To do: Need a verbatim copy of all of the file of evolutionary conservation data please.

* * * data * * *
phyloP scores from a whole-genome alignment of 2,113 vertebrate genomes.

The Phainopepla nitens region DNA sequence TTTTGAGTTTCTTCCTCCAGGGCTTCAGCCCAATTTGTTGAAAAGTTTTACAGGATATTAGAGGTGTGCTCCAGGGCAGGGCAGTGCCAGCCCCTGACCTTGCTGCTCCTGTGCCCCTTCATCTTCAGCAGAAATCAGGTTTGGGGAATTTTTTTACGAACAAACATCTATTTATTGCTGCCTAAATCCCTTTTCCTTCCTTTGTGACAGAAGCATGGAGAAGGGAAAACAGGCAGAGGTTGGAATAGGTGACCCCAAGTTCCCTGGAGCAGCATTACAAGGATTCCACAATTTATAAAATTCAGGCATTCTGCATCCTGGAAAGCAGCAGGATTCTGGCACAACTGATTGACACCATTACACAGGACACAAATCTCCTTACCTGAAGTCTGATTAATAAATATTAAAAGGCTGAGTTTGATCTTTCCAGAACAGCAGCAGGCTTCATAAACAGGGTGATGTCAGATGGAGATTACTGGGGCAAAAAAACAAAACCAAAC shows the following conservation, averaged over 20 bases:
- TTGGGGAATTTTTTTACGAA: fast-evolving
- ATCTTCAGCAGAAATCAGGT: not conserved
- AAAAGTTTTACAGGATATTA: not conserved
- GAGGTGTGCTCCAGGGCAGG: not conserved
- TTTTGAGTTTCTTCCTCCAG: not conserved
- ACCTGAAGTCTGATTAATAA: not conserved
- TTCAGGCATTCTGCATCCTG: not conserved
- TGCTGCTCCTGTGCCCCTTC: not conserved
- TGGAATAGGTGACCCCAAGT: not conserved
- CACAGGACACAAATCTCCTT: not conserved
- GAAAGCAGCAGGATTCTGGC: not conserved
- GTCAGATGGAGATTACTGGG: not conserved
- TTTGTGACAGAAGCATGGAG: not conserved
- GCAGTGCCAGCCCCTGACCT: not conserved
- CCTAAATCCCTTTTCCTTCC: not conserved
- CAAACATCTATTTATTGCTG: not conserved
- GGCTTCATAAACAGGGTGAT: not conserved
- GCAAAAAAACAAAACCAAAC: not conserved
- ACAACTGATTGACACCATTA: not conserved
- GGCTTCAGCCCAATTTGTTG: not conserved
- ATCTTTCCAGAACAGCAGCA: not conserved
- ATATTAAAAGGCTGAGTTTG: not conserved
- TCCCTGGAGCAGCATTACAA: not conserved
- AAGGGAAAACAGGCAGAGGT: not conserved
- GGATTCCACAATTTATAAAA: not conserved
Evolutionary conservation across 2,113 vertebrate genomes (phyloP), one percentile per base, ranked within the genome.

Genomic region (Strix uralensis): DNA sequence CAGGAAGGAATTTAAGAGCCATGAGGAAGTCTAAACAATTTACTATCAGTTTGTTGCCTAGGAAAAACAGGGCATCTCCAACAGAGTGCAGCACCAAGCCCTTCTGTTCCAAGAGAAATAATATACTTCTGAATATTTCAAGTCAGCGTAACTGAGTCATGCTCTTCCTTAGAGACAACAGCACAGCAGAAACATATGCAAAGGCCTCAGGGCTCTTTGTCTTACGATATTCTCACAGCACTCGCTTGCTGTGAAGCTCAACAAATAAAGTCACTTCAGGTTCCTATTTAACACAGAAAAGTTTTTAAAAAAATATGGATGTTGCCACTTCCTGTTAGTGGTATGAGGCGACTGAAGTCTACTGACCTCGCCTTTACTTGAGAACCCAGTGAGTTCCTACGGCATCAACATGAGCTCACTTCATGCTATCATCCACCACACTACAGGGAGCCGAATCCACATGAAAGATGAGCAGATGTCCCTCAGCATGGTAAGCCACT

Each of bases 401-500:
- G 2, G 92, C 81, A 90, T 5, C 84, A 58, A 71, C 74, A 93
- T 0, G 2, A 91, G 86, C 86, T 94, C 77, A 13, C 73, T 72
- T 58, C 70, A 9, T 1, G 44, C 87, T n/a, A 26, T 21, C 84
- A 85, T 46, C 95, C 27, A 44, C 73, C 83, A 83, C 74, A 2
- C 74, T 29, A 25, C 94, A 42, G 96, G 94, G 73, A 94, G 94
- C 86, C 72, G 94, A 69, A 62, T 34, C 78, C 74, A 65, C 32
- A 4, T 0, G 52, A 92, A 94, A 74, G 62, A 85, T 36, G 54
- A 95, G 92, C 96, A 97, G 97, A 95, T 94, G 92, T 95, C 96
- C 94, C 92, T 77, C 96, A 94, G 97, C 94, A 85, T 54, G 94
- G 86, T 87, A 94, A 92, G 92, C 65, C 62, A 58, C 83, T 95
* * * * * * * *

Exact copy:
phyloP scores from a whole-genome alignment of 2,113 vertebrate genomes.

The Phainopepla nitens region DNA sequence TTTTGAGTTTCTTCCTCCAGGGCTTCAGCCCAATTTGTTGAAAAGTTTTACAGGATATTAGAGGTGTGCTCCAGGGCAGGGCAGTGCCAGCCCCTGACCTTGCTGCTCCTGTGCCCCTTCATCTTCAGCAGAAATCAGGTTTGGGGAATTTTTTTACGAACAAACATCTATTTATTGCTGCCTAAATCCCTTTTCCTTCCTTTGTGACAGAAGCATGGAGAAGGGAAAACAGGCAGAGGTTGGAATAGGTGACCCCAAGTTCCCTGGAGCAGCATTACAAGGATTCCACAATTTATAAAATTCAGGCATTCTGCATCCTGGAAAGCAGCAGGATTCTGGCACAACTGATTGACACCATTACACAGGACACAAATCTCCTTACCTGAAGTCTGATTAATAAATATTAAAAGGCTGAGTTTGATCTTTCCAGAACAGCAGCAGGCTTCATAAACAGGGTGATGTCAGATGGAGATTACTGGGGCAAAAAAACAAAACCAAAC shows the following conservation, averaged over 20 bases:
- TTGGGGAATTTTTTTACGAA: fast-evolving
- ATCTTCAGCAGAAATCAGGT: not conserved
- AAAAGTTTTACAGGATATTA: not conserved
- GAGGTGTGCTCCAGGGCAGG: not conserved
- TTTTGAGTTTCTTCCTCCAG: not conserved
- ACCTGAAGTCTGATTAATAA: not conserved
- TTCAGGCATTCTGCATCCTG: not conserved
- TGCTGCTCCTGTGCCCCTTC: not conserved
- TGGAATAGGTGACCCCAAGT: not conserved
- CACAGGACACAAATCTCCTT: not conserved
- GAAAGCAGCAGGATTCTGGC: not conserved
- GTCAGATGGAGATTACTGGG: not conserved
- TTTGTGACAGAAGCATGGAG: not conserved
- GCAGTGCCAGCCCCTGACCT: not conserved
- CCTAAATCCCTTTTCCTTCC: not conserved
- CAAACATCTATTTATTGCTG: not conserved
- GGCTTCATAAACAGGGTGAT: not conserved
- GCAAAAAAACAAAACCAAAC: not conserved
- ACAACTGATTGACACCATTA: not conserved
- GGCTTCAGCCCAATTTGTTG: not conserved
- ATCTTTCCAGAACAGCAGCA: not conserved
- ATATTAAAAGGCTGAGTTTG: not conserved
- TCCCTGGAGCAGCATTACAA: not conserved
- AAGGGAAAACAGGCAGAGGT: not conserved
- GGATTCCACAATTTATAAAA: not conserved
Evolutionary conservation across 2,113 vertebrate genomes (phyloP), one percentile per base, ranked within the genome.

Genomic region (Strix uralensis): DNA sequence CAGGAAGGAATTTAAGAGCCATGAGGAAGTCTAAACAATTTACTATCAGTTTGTTGCCTAGGAAAAACAGGGCATCTCCAACAGAGTGCAGCACCAAGCCCTTCTGTTCCAAGAGAAATAATATACTTCTGAATATTTCAAGTCAGCGTAACTGAGTCATGCTCTTCCTTAGAGACAACAGCACAGCAGAAACATATGCAAAGGCCTCAGGGCTCTTTGTCTTACGATATTCTCACAGCACTCGCTTGCTGTGAAGCTCAACAAATAAAGTCACTTCAGGTTCCTATTTAACACAGAAAAGTTTTTAAAAAAATATGGATGTTGCCACTTCCTGTTAGTGGTATGAGGCGACTGAAGTCTACTGACCTCGCCTTTACTTGAGAACCCAGTGAGTTCCTACGGCATCAACATGAGCTCACTTCATGCTATCATCCACCACACTACAGGGAGCCGAATCCACATGAAAGATGAGCAGATGTCCCTCAGCATGGTAAGCCACT

Each of bases 401-500:
- G 2, G 92, C 81, A 90, T 5, C 84, A 58, A 71, C 74, A 93
- T 0, G 2, A 91, G 86, C 86, T 94, C 77, A 13, C 73, T 72
- T 58, C 70, A 9, T 1, G 44, C 87, T n/a, A 26, T 21, C 84
- A 85, T 46, C 95, C 27, A 44, C 73, C 83, A 83, C 74, A 2
- C 74, T 29, A 25, C 94, A 42, G 96, G 94, G 73, A 94, G 94
- C 86, C 72, G 94, A 69, A 62, T 34, C 78, C 74, A 65, C 32
- A 4, T 0, G 52, A 92, A 94, A 74, G 62, A 85, T 36, G 54
- A 95, G 92, C 96, A 97, G 97, A 95, T 94, G 92, T 95, C 96
- C 94, C 92, T 77, C 96, A 94, G 97, C 94, A 85, T 54, G 94
- G 86, T 87, A 94, A 92, G 92, C 65, C 62, A 58, C 83, T 95